Slaves to the legislation

In recent weeks there has been a huge amount of soul-searching and hand-wringing about money.  Much of it has concerned the slippery distinctions between tax evasion, tax avoidance and aggressive tax avoidance, with phrases like “morally repugnant” being bandied about (followed swiftly by accusations of hypocrisy and elitism).  We all – barring perhaps a few hermits and maybe the Dalai Lama – have a vexed relationship with money, with our attitudes forged early in life as we either mirror or rebel against the attitudes of our parents.  My parents were both poor as children and made good later, but always retained a care with and great respect for money.  Brought up in an affluent household, I nonetheless imbibed their concern that it might all disappear one day, and as a result I am a saver of epic proportions and am rather sniffy about people who are profligate with money.  In her excellent “Point of View” a couple of Sundays ago, the author Sarah Dunant explained her own “conflicted” relationship with money.

But interesting though this all is – and personally I’m fascinated to see what anti-avoidance measures will look like (it’s a bit like trying do something about those big holes that some people create in their earlobes: most people don’t like them, and indeed they can make you feel a bit squeamish when you look at them, but as they’re not actually illegal, it’s live and let live) – we in the AML community must not lose sight of the simple definition at the heart of all that we do.  Money laundering is perpetrated on – and confined to – the proceeds of crime.  And proceeds of crime are generated by criminal acts.  So we might find the sale of fur coats or abortions or sexual favours to be morally repugnant, but that’s nothing to do with our job.  Our job is to look out for, prevent and react to money laundering – we are slaves to the legislation.  We can campaign and activate and vote for change as we wish, but our AML duties are (mercifully) clear.

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6 Responses to Slaves to the legislation

  1. Robert James Long says:

    I found it easier to be snippy about people who did not save when I wasn’t living in London! It’s very hard to save with burgeoning costs, before I consider how most macro-economic policies are designed to encourage us to spend rather than save. Rainy day funds attract almost no interest I might as well have my savings account locked in my basement.

    Even if you are just “slaves to legislation” (personally I would prefer to say “servants of“ rather than “slaves to” if only because I hope Parliament was hoping to avoid the implication of forced compliance) I imagine AML can be difficult for the reasons highlighted in your last post, activity can be perfectly legal in one country, somewhat shady in another and outright unquestionable illegal in a third!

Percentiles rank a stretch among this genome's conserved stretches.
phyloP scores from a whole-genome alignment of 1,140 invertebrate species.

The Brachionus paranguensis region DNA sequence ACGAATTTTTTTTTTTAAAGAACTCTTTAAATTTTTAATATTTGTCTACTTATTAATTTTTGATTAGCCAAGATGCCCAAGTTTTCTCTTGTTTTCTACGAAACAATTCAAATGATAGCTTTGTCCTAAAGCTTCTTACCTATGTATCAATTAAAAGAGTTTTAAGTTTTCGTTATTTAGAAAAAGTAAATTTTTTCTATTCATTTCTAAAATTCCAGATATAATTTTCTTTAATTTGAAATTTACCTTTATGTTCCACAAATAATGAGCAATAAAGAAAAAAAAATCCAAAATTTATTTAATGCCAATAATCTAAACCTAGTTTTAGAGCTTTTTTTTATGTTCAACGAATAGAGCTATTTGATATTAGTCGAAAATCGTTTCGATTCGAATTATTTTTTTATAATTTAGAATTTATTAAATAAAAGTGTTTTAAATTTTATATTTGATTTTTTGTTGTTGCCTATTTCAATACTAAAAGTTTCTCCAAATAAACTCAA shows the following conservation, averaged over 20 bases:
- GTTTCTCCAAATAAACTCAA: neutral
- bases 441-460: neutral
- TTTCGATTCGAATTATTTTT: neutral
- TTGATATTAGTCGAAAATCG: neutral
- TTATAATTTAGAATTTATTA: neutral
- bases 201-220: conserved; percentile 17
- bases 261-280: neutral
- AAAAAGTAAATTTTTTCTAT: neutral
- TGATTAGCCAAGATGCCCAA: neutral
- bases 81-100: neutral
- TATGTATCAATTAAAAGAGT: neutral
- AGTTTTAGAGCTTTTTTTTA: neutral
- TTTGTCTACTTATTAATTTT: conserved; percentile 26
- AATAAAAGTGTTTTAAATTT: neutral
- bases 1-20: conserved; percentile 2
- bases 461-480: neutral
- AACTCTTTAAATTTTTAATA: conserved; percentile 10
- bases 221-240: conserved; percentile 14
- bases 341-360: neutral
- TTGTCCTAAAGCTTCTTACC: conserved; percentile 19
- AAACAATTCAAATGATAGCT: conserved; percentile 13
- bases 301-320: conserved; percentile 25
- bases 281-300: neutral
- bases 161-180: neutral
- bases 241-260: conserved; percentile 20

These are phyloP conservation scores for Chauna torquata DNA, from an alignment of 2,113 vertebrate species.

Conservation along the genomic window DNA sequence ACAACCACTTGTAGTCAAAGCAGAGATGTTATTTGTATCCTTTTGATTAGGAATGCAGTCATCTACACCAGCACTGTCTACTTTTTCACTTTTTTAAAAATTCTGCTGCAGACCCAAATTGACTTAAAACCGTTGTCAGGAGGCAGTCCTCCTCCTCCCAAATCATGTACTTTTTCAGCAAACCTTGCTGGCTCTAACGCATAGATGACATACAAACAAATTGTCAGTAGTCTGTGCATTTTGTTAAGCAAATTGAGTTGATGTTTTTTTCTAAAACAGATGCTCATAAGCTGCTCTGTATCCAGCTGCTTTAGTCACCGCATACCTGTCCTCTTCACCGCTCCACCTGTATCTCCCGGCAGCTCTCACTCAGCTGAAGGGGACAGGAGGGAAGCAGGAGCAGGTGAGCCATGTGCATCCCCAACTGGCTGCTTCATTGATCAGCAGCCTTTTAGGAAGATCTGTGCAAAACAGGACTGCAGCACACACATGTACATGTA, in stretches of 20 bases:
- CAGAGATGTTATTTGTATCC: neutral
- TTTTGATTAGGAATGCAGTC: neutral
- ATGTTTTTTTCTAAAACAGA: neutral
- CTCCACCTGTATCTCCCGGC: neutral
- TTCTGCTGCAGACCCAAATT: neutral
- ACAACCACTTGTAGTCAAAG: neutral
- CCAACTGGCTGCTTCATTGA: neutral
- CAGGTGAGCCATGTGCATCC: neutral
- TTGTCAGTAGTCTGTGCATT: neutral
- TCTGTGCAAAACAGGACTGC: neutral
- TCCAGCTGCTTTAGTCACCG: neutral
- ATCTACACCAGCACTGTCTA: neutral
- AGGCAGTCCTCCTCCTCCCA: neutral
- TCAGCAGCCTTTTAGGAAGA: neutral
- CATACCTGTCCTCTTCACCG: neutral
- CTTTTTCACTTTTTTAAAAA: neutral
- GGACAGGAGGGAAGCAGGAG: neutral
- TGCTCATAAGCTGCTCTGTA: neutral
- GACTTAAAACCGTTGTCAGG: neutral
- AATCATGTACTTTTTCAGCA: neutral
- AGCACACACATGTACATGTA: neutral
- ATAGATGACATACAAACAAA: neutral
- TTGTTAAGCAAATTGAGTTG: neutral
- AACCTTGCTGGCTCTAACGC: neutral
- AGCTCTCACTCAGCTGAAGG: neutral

It’s a murky interconnected world out there, even before I depress myself by reading the Transparency International Report on my desk…

  2. You speak a lot of sense, Robert – I have young adult nephews and nieces, and wonder how they will manage their finances. As for the word I chose, I was channelling Grace Jones…
    Best wishes from Susan

  3. erskinomics says:

    Susan, one quick question: is tax evasion a ‘crime’ in the UK and in the Channel Islands, and therefore the ‘proceeds of crime’ including that money gained from evading tax? It is in some jurisdictions around the world. If so, and money being fungible, that would mean the bankers holding the accounts of tax evaders are engaged in money laundering, yes?

  4. Hello erskinomics
    I sense a bear trap, but I’ll go with it! Yes, tax evasion is a criminal offence in both the UK and the Channel Islands (the difference between them being the nature of the taxes). And yes, the proceeds of tax evasion is the proceeds of crime. With money being fungible, yes, it would be hard to tell which dollar in the account is “clean” and which is the proceeds of crime. As for that final deduction – bankers holding the accounts of tax evaders are engaged in money laundering – I would tiptoe on the edge of your bear trap. I think it would come down to whether the bank could demonstrate that they took all reasonable measures to guard against accepting the proceeds of crime, which would be quite hard to do if their client was widely known for evading taxes…
    Best wishes from Susan

  5. David says:

    Don’t forget the necessary mental element – the bank (via its employees) would have to know or suspect, or ought to have known or suspected, that the money was criminal property.

  6. Absolutely, David – thank you. I was very nervous of that bear trap…

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